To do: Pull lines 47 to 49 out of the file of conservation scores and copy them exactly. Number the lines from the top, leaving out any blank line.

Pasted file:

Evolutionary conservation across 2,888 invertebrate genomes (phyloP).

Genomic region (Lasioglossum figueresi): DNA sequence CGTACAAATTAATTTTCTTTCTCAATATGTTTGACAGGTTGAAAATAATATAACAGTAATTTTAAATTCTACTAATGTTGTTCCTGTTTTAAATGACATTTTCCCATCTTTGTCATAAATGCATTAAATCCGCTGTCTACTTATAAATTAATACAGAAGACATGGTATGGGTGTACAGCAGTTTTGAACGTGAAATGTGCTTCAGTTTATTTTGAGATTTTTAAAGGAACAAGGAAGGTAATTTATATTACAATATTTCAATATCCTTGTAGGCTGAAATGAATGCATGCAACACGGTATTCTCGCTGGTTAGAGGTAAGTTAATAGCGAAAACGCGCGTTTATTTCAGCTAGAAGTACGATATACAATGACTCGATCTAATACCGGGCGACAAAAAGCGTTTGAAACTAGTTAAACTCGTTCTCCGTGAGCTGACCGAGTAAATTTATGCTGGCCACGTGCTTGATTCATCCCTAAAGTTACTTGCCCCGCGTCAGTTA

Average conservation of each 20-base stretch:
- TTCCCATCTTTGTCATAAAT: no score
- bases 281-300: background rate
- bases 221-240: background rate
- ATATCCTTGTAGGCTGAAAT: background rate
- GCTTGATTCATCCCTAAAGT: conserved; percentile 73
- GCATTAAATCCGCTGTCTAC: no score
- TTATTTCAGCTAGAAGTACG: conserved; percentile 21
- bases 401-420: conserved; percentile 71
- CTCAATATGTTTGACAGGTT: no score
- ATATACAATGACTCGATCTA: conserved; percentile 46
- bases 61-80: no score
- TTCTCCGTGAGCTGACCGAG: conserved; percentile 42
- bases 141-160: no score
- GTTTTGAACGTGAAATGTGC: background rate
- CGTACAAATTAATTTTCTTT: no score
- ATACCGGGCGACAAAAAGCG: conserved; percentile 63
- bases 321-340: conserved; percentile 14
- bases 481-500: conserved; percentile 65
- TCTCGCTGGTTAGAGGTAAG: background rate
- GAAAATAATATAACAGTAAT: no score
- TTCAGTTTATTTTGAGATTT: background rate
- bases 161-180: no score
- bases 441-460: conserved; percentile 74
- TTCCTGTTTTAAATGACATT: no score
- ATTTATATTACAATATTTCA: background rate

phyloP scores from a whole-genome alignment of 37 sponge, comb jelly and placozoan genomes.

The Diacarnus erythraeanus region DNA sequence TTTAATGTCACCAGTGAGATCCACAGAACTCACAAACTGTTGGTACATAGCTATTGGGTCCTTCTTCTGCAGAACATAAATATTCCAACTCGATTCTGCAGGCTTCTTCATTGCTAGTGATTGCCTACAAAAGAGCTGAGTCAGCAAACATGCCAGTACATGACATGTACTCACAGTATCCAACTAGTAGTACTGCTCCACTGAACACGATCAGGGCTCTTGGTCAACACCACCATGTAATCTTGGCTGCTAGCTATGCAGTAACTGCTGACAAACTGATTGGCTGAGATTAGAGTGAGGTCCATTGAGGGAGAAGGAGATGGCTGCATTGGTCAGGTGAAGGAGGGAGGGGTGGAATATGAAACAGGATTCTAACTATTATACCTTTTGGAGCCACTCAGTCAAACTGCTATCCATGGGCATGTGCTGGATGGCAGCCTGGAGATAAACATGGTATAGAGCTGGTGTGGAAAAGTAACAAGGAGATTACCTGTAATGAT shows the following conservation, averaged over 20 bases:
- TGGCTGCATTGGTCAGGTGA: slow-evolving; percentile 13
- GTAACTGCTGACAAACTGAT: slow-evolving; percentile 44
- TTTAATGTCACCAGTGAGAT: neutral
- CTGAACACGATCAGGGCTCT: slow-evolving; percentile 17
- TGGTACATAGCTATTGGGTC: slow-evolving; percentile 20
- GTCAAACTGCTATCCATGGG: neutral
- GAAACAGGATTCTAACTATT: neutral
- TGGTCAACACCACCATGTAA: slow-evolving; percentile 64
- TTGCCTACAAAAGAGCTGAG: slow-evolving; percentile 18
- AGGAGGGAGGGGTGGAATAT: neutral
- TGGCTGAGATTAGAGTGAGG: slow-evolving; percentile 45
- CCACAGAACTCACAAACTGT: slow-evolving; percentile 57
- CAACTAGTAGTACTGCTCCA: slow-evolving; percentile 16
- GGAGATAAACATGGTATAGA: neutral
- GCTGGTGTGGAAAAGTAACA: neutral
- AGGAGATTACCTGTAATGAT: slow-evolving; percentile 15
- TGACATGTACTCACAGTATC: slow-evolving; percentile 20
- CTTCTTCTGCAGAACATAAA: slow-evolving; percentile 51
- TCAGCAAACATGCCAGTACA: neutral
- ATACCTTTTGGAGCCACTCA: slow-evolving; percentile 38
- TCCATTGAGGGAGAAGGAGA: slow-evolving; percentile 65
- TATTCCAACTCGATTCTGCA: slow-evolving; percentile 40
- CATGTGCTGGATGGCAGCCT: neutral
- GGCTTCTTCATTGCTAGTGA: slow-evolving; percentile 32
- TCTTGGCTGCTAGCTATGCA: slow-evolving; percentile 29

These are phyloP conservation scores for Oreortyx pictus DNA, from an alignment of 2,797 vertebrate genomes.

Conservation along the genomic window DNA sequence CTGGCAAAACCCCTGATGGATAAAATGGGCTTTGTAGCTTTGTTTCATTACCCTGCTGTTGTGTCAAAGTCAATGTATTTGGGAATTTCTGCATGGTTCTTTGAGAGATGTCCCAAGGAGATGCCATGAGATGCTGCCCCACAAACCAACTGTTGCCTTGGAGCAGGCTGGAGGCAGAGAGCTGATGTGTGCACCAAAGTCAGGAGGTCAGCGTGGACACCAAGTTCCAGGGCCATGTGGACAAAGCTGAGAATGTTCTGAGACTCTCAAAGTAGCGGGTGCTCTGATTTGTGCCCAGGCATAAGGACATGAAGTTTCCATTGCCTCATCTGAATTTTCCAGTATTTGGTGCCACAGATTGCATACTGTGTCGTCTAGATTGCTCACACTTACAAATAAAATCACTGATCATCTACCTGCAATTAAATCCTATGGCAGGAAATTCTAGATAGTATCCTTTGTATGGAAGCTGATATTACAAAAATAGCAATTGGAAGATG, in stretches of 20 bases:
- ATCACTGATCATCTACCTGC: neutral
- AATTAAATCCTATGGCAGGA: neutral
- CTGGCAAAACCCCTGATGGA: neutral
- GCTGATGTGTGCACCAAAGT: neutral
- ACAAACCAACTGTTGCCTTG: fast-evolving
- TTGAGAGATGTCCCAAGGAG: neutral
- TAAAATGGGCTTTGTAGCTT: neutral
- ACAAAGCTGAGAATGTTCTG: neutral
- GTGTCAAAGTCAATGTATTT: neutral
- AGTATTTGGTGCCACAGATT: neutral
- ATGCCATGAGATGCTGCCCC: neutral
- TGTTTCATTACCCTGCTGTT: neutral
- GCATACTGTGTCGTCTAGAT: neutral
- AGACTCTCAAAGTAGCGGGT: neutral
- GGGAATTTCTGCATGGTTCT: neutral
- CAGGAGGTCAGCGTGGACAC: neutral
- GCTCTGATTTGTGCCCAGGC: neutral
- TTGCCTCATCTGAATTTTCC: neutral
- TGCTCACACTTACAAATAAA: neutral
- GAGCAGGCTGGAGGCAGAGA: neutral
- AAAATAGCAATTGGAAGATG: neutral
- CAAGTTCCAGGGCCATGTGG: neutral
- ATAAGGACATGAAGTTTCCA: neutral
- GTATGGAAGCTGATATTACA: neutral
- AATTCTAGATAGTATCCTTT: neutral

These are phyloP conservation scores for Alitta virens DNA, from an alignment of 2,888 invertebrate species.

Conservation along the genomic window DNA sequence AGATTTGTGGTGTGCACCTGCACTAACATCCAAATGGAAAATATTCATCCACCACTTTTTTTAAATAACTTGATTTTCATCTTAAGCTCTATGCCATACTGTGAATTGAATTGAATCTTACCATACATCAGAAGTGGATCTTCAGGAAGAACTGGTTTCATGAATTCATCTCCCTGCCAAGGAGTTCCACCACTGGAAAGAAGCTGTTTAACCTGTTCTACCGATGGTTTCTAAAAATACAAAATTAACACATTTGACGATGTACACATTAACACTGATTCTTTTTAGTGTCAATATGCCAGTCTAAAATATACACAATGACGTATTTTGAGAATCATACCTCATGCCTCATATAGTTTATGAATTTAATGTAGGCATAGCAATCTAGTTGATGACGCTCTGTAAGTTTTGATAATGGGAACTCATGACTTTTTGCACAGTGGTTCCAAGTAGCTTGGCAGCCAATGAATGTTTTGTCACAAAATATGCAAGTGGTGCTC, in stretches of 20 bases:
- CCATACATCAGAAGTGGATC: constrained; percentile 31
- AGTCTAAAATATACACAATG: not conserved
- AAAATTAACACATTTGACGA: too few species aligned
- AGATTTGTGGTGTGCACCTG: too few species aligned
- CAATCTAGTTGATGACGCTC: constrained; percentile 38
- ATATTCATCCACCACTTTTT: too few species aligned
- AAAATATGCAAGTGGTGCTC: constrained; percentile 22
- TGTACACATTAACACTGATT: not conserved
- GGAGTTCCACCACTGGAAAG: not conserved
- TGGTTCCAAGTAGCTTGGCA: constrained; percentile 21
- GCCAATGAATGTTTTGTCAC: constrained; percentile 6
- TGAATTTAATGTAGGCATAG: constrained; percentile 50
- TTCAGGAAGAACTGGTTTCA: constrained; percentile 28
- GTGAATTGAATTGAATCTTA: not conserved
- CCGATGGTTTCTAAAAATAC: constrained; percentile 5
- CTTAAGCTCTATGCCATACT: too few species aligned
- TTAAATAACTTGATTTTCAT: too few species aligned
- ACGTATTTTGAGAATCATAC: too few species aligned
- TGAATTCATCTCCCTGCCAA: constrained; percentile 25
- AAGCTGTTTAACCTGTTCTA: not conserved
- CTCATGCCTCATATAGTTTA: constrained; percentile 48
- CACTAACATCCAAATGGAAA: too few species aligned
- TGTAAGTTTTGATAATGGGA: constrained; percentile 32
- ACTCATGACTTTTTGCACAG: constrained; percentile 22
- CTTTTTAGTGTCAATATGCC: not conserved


- TGACATGTACTCACAGTATC: slow-evolving; percentile 20
- CTTCTTCTGCAGAACATAAA: slow-evolving; percentile 51
- TCAGCAAACATGCCAGTACA: neutral